Just in case this ultimate counterculture love-in is before your time, we thought beginning with an overview of the Woodstock Music and Art Fair would be appropriate.
During the weekend of August 15 – 18, 1969, nearly 500,000 people descended on the dairy farm of Max Yasgur in Bethel, New York. Entertainers included Jimi Hendrix, The Who, Santana, Janis Joplin, Creedence Clearwater Revival, Sly and the Family Stone and more. As the sun rose on the third morning, the event was firmly etched in rock lore.
Woodstock was sponsored by four men – John Roberts, Joel Rosenman, Artie Kornfeld and Michael Lang – and ultimately cost more than $2.4 million. The oldest of the four was 26.
Max Yasgur, owner of a 600-acre dairy farm, rented is land for the festival. Originally, he attempted to herd his dairy cows into a fenced pasture. After festival goers cut the fencing, Yasgur allowed the cows to roam with the visitors.
Less than two years after the festival, Yasgur sold the farm. In 1973, he died of a heart attack, aged 53. Rolling Stone accorded him a full-page obituary, one of the few non-musicians to receive such a tribute.
Woodstock was originally intended as a profit-making venture. It only became a free festival when it became apparent the gig was attracting hundreds of thousands more people than the organizers had readied themselves for. The final straw was when the fence was torn down by desperate swarms of ticketless fans.
The Who, Janis Joplin and The Grateful Dead all refused to play on the Saturday night until they were paid in advance by cash.
John Roberts used his trust fund as the heir to a pharmaceutical fortune as leverage to get a local bank to open on Saturday night and provide them with a loan. By the end of the event, the organizers were millions of dollars in debt.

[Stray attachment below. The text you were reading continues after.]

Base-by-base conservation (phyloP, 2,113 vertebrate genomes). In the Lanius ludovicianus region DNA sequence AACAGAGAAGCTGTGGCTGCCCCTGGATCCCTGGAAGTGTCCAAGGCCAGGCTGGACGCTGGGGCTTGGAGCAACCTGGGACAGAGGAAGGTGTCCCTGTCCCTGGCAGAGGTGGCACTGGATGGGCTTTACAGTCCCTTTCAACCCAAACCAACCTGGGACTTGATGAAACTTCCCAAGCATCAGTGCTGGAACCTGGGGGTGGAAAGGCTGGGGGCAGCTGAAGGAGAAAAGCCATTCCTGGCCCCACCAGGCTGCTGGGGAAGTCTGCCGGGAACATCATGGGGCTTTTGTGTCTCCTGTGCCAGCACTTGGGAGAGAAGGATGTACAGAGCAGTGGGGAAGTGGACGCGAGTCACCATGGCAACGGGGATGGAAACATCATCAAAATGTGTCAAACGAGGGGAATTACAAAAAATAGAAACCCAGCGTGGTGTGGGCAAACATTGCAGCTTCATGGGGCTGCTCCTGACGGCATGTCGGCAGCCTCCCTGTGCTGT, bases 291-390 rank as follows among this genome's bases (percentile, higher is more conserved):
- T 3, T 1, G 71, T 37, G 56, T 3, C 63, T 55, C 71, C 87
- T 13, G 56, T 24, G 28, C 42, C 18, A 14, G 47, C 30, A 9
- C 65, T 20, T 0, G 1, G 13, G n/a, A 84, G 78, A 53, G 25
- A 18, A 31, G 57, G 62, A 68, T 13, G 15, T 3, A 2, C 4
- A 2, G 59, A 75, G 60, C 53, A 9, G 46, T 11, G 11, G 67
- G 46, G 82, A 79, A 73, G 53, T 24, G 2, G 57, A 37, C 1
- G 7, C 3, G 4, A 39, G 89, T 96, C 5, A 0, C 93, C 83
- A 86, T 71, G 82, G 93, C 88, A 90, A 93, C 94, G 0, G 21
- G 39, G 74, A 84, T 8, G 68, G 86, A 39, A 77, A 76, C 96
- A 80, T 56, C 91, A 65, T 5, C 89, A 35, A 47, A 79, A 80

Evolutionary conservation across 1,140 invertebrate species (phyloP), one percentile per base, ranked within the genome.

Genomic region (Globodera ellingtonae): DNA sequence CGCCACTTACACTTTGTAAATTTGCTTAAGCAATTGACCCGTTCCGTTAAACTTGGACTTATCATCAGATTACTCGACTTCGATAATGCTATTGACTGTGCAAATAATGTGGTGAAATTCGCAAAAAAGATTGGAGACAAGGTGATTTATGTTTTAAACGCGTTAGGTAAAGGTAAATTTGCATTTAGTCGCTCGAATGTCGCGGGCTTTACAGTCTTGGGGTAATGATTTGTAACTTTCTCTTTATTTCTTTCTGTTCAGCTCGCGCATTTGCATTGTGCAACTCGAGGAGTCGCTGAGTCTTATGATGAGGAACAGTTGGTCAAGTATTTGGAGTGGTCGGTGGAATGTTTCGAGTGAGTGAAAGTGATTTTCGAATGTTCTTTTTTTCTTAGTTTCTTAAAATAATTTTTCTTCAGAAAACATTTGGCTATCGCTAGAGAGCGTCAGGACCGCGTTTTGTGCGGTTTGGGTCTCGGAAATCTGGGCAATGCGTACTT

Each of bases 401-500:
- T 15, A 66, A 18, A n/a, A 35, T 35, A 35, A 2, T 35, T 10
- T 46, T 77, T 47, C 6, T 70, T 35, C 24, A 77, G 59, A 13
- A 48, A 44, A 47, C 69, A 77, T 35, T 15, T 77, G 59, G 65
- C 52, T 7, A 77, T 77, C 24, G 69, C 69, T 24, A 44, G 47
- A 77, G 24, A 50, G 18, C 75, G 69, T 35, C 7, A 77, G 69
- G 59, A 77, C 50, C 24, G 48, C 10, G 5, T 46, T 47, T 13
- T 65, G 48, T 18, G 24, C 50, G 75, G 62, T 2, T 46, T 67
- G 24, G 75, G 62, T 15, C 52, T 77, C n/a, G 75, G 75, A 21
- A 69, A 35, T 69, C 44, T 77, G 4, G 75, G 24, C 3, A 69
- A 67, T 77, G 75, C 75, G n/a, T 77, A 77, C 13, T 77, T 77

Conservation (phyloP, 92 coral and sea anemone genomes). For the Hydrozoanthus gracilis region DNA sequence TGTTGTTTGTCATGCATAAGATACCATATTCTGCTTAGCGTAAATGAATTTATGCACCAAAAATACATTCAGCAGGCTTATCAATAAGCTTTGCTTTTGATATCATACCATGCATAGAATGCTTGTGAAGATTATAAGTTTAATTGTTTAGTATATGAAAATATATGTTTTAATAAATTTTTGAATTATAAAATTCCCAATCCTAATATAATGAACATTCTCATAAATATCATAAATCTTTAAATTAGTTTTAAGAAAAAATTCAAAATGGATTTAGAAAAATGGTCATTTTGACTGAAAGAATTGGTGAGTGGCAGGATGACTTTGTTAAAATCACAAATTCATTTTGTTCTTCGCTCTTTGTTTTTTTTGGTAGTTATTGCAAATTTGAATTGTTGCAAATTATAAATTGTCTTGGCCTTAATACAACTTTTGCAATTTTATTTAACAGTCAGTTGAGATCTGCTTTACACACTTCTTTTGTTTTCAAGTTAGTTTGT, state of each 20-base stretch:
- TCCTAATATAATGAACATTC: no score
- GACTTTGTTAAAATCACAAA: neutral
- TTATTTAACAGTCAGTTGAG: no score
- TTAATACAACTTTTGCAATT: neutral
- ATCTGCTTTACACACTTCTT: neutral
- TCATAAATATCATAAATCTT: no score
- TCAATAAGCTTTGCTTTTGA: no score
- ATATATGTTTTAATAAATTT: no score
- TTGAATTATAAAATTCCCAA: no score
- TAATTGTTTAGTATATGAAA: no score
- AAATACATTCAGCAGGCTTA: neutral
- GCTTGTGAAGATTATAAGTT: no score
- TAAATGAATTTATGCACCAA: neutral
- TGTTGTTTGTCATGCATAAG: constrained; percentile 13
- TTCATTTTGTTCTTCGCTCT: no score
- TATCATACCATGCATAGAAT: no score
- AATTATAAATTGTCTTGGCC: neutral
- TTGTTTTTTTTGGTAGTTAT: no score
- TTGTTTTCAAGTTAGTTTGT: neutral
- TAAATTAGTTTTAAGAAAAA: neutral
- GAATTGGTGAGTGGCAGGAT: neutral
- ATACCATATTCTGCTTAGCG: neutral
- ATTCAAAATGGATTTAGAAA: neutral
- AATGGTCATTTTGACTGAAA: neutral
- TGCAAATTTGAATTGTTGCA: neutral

To help cope with the unprecedented numbers, 346 off-duty New York City policemen were drafted in at $50 per day each, along with 100 local sheriffs, several hundred State Troopers and deputies from 12 counties.
Members of the New Mexico commune, the Hog Farm, were hired by the organizers to act as the “Please Force.” Their leader, Wavy Gravy, walked around dressed as Smokey the Bear and threatened any troublemakers with pies in the face or being doused in fizzy water.
The organizers had trouble nailing down food supply before the festival. They eventually went with concession workers from Food for Love, but they had little experience with large events. At one point, according to Smithsonian Magazine, they jacked the prices of their burgers and hot dogs from 25 cents to a dollar each. Attendees were so outraged by the wait and price that they burned the stand down.
There was an average wait of two hours to make a phone call. On the first day alone, over half a million long-distance calls were made.
The traffic jam on the main road leading into the site was 17 miles long. The Washington Post reported the hippy trail as “the most patient traffic jam” the Catskills had ever seen.
Given the volume of traffic, it took an insane eight hours for commuters to drive the 98 miles from New York City to Bethel.
Eighteen doctors and 36 nurses treated a total of 5,162 festival patients, according to a Health Department report released in October 1969. The report listed 797 documented cases of drug abuse.
Dean and Draper
We hope that you enjoyed our tour of little-known facts about Woodstock. We invite you to call when you have questions about your insurance. We’re here with the answers.
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